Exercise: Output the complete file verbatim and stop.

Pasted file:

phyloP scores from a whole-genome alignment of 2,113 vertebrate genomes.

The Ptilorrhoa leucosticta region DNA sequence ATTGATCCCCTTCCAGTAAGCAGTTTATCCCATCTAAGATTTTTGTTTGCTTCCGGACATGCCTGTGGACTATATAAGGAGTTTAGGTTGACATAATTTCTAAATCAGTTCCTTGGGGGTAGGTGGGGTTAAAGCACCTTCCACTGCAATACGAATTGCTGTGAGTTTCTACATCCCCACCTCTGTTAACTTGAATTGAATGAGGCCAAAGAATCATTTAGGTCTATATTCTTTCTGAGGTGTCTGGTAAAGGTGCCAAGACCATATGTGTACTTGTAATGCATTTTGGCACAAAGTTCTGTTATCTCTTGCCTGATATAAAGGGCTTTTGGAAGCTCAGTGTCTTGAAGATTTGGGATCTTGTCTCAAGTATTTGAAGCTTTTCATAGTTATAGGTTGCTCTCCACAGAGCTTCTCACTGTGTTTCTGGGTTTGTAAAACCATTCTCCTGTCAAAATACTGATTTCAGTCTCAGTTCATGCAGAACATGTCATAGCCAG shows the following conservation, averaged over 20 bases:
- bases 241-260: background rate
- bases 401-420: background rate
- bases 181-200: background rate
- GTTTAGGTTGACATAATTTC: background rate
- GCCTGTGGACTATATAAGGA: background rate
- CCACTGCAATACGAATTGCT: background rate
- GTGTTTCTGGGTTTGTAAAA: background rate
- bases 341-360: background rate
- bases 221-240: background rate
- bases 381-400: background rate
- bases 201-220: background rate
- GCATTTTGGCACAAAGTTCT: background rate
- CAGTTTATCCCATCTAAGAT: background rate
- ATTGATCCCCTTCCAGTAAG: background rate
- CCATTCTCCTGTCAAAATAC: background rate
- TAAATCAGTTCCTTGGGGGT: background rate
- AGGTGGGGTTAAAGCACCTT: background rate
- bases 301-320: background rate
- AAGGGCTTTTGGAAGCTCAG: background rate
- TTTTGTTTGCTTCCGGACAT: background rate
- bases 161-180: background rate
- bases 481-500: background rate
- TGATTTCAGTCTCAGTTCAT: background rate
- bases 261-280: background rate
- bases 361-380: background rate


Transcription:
phyloP scores from a whole-genome alignment of 2,113 vertebrate genomes.

The Ptilorrhoa leucosticta region DNA sequence ATTGATCCCCTTCCAGTAAGCAGTTTATCCCATCTAAGATTTTTGTTTGCTTCCGGACATGCCTGTGGACTATATAAGGAGTTTAGGTTGACATAATTTCTAAATCAGTTCCTTGGGGGTAGGTGGGGTTAAAGCACCTTCCACTGCAATACGAATTGCTGTGAGTTTCTACATCCCCACCTCTGTTAACTTGAATTGAATGAGGCCAAAGAATCATTTAGGTCTATATTCTTTCTGAGGTGTCTGGTAAAGGTGCCAAGACCATATGTGTACTTGTAATGCATTTTGGCACAAAGTTCTGTTATCTCTTGCCTGATATAAAGGGCTTTTGGAAGCTCAGTGTCTTGAAGATTTGGGATCTTGTCTCAAGTATTTGAAGCTTTTCATAGTTATAGGTTGCTCTCCACAGAGCTTCTCACTGTGTTTCTGGGTTTGTAAAACCATTCTCCTGTCAAAATACTGATTTCAGTCTCAGTTCATGCAGAACATGTCATAGCCAG shows the following conservation, averaged over 20 bases:
- bases 241-260: background rate
- bases 401-420: background rate
- bases 181-200: background rate
- GTTTAGGTTGACATAATTTC: background rate
- GCCTGTGGACTATATAAGGA: background rate
- CCACTGCAATACGAATTGCT: background rate
- GTGTTTCTGGGTTTGTAAAA: background rate
- bases 341-360: background rate
- bases 221-240: background rate
- bases 381-400: background rate
- bases 201-220: background rate
- GCATTTTGGCACAAAGTTCT: background rate
- CAGTTTATCCCATCTAAGAT: background rate
- ATTGATCCCCTTCCAGTAAG: background rate
- CCATTCTCCTGTCAAAATAC: background rate
- TAAATCAGTTCCTTGGGGGT: background rate
- AGGTGGGGTTAAAGCACCTT: background rate
- bases 301-320: background rate
- AAGGGCTTTTGGAAGCTCAG: background rate
- TTTTGTTTGCTTCCGGACAT: background rate
- bases 161-180: background rate
- bases 481-500: background rate
- TGATTTCAGTCTCAGTTCAT: background rate
- bases 261-280: background rate
- bases 361-380: background rate